Faster access to drug heartens MS patients

Patients who thought they would have to wait as long as 1 1/2 years to start taking the first medication to show promise against multiple sclerosis have been dealt a pleasant surprise: speedy access to the drug.

Last year, a national lottery determined the order in which 60,000 people would receive scarce supplies of the drug, Betaseron. That decision produced disappointment for patients like Lisa Schenning, 26, of Hagerstown, who were anxious to take it immediately.


In the computerized drawing, Ms. Schenning received number 21,126 -- along with Berlex Laboratories' prediction that she would have had to wait until early next year to get her first dose. Meanwhile, she would have to hope that the unpredictable disease wouldn't get worse.

But for her and thousands of other patients, the wait wasn't nearly as long as expected.


Production has gone much faster than foreseen at a California laboratory run by the Chiron Corp., a biotechnology corporation that makes Betaseron in a joint venture with Berlex. Also, the drug's high price -- about $10,000 a year -- has caused an undisclosed number of patients lacking adequate insurance to cancel plans to take it.

These and other factors accelerated Betaseron's distribution to qualified patients. As a result, Ms. Schenning was notified as early as last March that Berlex was ready to ship her first month's supply.

"Even with all the negative publicity, the rate they moved was amazing to me," said Ms. Schenning. "It was over a year sooner than I was expecting to get it. I was really happy for that."

As it turned out, however, she cannot take the drug until November -- the month she is due to deliver her first baby. Experiments on laboratory animals suggest the drug can cause miscarriages. Besides, pregnant women typically gain heightened immunity from MS attacks.

Multiple sclerosis, afflicting some 300,000 people in the United States, occurs when the immune system attacks the myelin sheath that protects nerve fibers of the brain and spinal cord. This slows and sometimes interrupts signals that control movement, feeling and sight.

The disease causes dizziness, impaired vision, numbness and tingling in the extremities, incontinence and paralysis.

For some patients, the disease causes a steady worsening of symptoms. For others, it flares in attacks followed by remission that can last months or years. Each relapse leaves the patient weaker, never knowing when the next flare-up will happen or what its effects will be.

Betaseron is a genetically engineered drug that seems to suppress the autoimmune attacks. In August 1993, the U.S. Food and Drug Administration approved it for patients with the "relapsing-remitting" syndrome who have yet to experience severe symptoms.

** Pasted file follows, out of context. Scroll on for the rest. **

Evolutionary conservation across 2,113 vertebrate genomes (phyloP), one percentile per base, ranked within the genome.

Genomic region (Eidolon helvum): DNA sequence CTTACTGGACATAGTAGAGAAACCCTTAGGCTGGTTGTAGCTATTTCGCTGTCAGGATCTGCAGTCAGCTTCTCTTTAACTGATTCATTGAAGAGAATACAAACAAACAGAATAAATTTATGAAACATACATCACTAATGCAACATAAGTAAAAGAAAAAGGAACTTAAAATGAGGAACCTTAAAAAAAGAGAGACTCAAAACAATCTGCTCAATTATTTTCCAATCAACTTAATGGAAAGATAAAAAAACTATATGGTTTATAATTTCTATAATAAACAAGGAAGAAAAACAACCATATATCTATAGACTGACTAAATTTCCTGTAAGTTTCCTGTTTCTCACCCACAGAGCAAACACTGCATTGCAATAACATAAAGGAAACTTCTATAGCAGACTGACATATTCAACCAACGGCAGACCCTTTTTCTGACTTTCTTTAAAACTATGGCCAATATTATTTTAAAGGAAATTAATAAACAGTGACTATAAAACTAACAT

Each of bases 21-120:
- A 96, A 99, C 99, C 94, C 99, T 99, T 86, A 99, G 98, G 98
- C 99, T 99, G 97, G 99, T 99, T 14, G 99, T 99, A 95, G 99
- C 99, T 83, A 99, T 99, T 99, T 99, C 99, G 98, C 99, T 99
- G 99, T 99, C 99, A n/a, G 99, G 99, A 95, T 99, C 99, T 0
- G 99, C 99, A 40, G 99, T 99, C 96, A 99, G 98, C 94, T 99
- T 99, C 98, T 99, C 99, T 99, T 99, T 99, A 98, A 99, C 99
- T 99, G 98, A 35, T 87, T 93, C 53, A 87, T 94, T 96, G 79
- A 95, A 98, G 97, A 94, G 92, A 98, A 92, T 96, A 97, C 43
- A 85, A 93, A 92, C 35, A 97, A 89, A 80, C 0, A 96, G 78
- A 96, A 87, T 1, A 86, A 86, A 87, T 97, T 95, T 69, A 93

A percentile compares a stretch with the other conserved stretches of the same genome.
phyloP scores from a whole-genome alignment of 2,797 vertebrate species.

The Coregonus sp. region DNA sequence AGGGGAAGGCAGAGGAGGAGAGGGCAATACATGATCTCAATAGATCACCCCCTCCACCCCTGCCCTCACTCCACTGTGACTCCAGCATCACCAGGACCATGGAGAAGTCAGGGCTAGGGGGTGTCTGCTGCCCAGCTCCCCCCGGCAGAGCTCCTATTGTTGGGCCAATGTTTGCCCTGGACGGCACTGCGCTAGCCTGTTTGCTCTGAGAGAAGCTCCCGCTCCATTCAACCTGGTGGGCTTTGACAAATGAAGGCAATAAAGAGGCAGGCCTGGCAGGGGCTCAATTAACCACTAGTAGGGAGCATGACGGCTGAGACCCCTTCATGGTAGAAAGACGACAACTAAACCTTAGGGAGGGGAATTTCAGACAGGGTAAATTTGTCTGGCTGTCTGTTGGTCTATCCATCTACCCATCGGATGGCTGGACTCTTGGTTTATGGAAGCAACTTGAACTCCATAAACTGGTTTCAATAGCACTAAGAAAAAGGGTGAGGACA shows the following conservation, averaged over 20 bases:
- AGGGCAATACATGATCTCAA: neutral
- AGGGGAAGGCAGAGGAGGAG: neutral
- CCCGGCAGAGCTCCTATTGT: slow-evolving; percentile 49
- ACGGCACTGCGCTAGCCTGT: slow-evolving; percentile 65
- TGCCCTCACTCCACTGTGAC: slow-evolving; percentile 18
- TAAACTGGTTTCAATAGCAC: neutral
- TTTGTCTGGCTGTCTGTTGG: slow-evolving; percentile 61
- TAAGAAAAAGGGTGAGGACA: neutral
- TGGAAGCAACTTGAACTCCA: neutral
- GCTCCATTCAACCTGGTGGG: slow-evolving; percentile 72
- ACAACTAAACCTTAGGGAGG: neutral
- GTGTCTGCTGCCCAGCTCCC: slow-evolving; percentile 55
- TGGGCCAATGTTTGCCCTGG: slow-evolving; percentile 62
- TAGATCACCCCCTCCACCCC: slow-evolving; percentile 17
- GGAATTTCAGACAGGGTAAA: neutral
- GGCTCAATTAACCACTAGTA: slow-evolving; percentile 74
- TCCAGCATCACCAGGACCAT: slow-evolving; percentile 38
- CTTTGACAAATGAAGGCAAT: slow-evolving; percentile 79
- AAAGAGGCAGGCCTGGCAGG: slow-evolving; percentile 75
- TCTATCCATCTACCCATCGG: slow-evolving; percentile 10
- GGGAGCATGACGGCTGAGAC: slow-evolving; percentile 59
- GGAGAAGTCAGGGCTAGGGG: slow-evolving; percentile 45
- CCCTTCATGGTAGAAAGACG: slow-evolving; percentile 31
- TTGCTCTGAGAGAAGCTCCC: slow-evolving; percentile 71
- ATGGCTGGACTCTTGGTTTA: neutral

Dr. Kenneth Johnson, a leading MS researcher at the University of Maryland Medical Center, said yesterday that some patients had inflated expectations of the drug's capabilities and decided not to take it when they learned its limitations. Although studies showed that Betaseron lengthened the time between MS attacks -- making the downward spiral slower in some cases -- it didn't actually reverse symptoms that were already established.

To make the drug, scientists infuse bacteria with the human gene for beta interferon, a human protein that seems to inhibit the immune system attacks. The result is "smart bacteria," living factories that produce the drug at a painstakingly slow pace.

Despite pent-up demand among patients desperate for help, Berlex and Chiron had announced last fall that they wouldn't be able to serve everyone for more than a year.

But Dr. Jeffrey Latts, a Berlex vice president, said last week that Chiron was able to expand its only production facility -- in Emeryville, Calif., -- much faster than expected, replicating equipment used during the experimental phase. Next year, Chiron plans to begin production at a second plant in Puerto Rico.

So far, about 30,000 people are taking Betaseron. He would not say how many patients in the lottery passed up their opportunity to take the drug when their turn finally arrived -- in part because some delayed their final decision while weighing factors such as their ability to pay.

Dr. Johnson agreed that the drug's hefty price, coupled with lack of insurance coverage, is a major reason why some patients have declined the drug.


"Because this is the first drug and because it's a whole new concept in human therapeutics, I suppose [the companies] decided they had a right to charge a premium for it," he said.

"It's also one of the reasons why we want to find other therapeutics that might do better or complement Betaseron. We hope they might provide some competition."

Laurie Huse of Montpelier, Vt., said she was lucky enough to have a prescription plan that covers practically the entire cost of Betaseron. Al

though she drew number 49,944 in the Berlex lottery and wasn't supposed to receive the drug until mid-1995, she was delighted to get her first dose last April.

Ms. Huse, who injects the drug every other night, said it produced chills and muscle aches the first time, but the side-effects tailed off after that. She credits a protective dose of Tylenol, recommended by patients on a computer bulletin board.

Even though the drug is supposed to slow -- not reverse -- progression of multiple sclerosis, Ms. Huse, 44, said that she feels better than she has in years.


"It may be that I just wanted this drug so badly," she said. "It's the first positive opportunity for MS patients. They can't promise you a rose garden, but there's something where there was nothing before. That makes me feel better."